The New Gen Ed Lottery System, Explained
Armed Individuals Sighted in Harvard Square Arraigned
Harvard Students Form Coalition Supporting Slave Photo Lawsuit's Demands
Police Apprehend Armed Man and Woman in Central Square
107 Faculty Called for Review of Tenure Procedures in Letter to Dean Gay
"There--she broke it."
Thus said freshman Laura Stillman, the backup goaltender of the Harvard field hockey team, during Saturday's game against Providence.
Stillman was sitting at the scoring table doing stats at the game, and her comment was in regards to a record-breaking performance by senior Jessica Milhollin, Harvard's starting goaltender.
With about 10 minutes left in the first half, the Friars were looking to break the scoreless tie. Their attackers carried the ball near the goal, but two successive shots were turned away by Milhollin. Those stops made Harvard's co-captain the all-time saves leader in school history.
This for a woman who has barely completed three-quarters of her eligibility. Having played every minute of every game since freshman year, Milhollin has been counted on to lead Harvard to victory.
On some days she is peppered with shots; on others she is bombarded. Sometimes 20, sometimes 25 shots on goal--totals such as these are not uncommon. And since Milhollin is also the Harvard record holder in save percentage in a season (.910 percent, as a sophomore) it is not different to see how her latest record came about.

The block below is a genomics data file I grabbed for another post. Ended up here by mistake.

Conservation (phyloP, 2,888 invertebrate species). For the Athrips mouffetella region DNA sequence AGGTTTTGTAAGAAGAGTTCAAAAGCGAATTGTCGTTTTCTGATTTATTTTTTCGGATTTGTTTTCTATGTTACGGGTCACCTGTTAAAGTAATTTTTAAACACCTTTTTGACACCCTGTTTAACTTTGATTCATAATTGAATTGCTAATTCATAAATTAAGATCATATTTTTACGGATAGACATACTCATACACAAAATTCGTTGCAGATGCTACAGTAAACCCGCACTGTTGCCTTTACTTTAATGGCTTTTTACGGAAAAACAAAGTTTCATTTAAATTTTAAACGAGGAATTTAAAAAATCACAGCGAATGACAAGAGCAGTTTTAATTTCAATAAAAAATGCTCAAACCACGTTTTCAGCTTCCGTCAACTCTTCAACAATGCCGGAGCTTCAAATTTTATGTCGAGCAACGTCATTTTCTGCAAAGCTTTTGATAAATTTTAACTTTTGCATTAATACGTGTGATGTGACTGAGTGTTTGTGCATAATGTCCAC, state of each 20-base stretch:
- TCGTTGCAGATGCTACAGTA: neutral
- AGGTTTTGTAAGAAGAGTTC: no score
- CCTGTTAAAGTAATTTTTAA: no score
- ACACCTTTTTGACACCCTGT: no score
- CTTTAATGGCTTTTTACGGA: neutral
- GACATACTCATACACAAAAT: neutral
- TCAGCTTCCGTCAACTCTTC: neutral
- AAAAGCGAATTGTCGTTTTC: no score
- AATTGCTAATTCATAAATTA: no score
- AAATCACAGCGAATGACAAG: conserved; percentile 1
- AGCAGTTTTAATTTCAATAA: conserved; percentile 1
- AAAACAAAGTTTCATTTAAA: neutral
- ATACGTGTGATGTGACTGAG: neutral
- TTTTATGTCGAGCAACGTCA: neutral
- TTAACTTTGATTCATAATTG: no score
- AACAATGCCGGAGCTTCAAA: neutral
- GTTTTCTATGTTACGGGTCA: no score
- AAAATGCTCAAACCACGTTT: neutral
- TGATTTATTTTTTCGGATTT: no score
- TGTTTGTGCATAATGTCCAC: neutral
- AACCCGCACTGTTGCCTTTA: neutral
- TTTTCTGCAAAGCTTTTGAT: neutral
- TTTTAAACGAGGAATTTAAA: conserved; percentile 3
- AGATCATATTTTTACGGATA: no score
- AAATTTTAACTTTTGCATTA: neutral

So, in a sense, the record elucidates a problem with the Harvard field hockey team--it gives up too many shots. Last year, Milhollin broke the Harvard single-season save mark with 202, and the team went 6-9. Those two facts are not unrelated.
"It's not a record I'm [happy about]," Harvard coach Sue Caples said after the game. "We give up too many shots."
When asked about it, Milhollin also commented on the negative connotation.
"It's not a good sign," she said. "It's the beginning of my senior year. The only way we'll be successful is if we deny them shots, and we're not doing that.
"And it's not just the defense--it's me, it's everyone."
But at the same time, don't think that Milhollin was ambivalent to the mark. Before the Providence game, she jokingly complained that she had at least five saves against UConn that the official scorer didn't count, which would have put her over the top. True, lighthearted comments such as these are nothing new to Milhollin--one wonders if her mouth is capable of not smiling--but deep down, she is proud of the record.
And why not? After Saturday's game, she has prevented a member of the opposition from scoring 585 times--585 times she has either shut the door on a team trying to come back or kept a Harvard deficit to a small size. Considering the fact that field hockey is about as low-scoring as soccer, each of those saves becomes enormous.
That is what the record stands for at its most basic level. Jessica Milhollin has prevented more goals than anyone else.
One could try to use it as evidence for arguing Milhollin's place among great Harvard goaltenders of the past or for some other thesis-length hypothesis concerning goaltending styles, grass field vs. astroturf or whatever. But these are all corollaries.
Likewise, the record's correlation to opponent's shot totals fall under the same category--it is a sidenote to the record and not the record itself. And no matter how negative this sidenote is, it cannot hide the fact that saves are good.
So for a moment, forget about all these sidenotes and just think about the record--585 is a whole lotta saves, ain't it?
Want to keep up with breaking news? Subscribe to our email newsletter.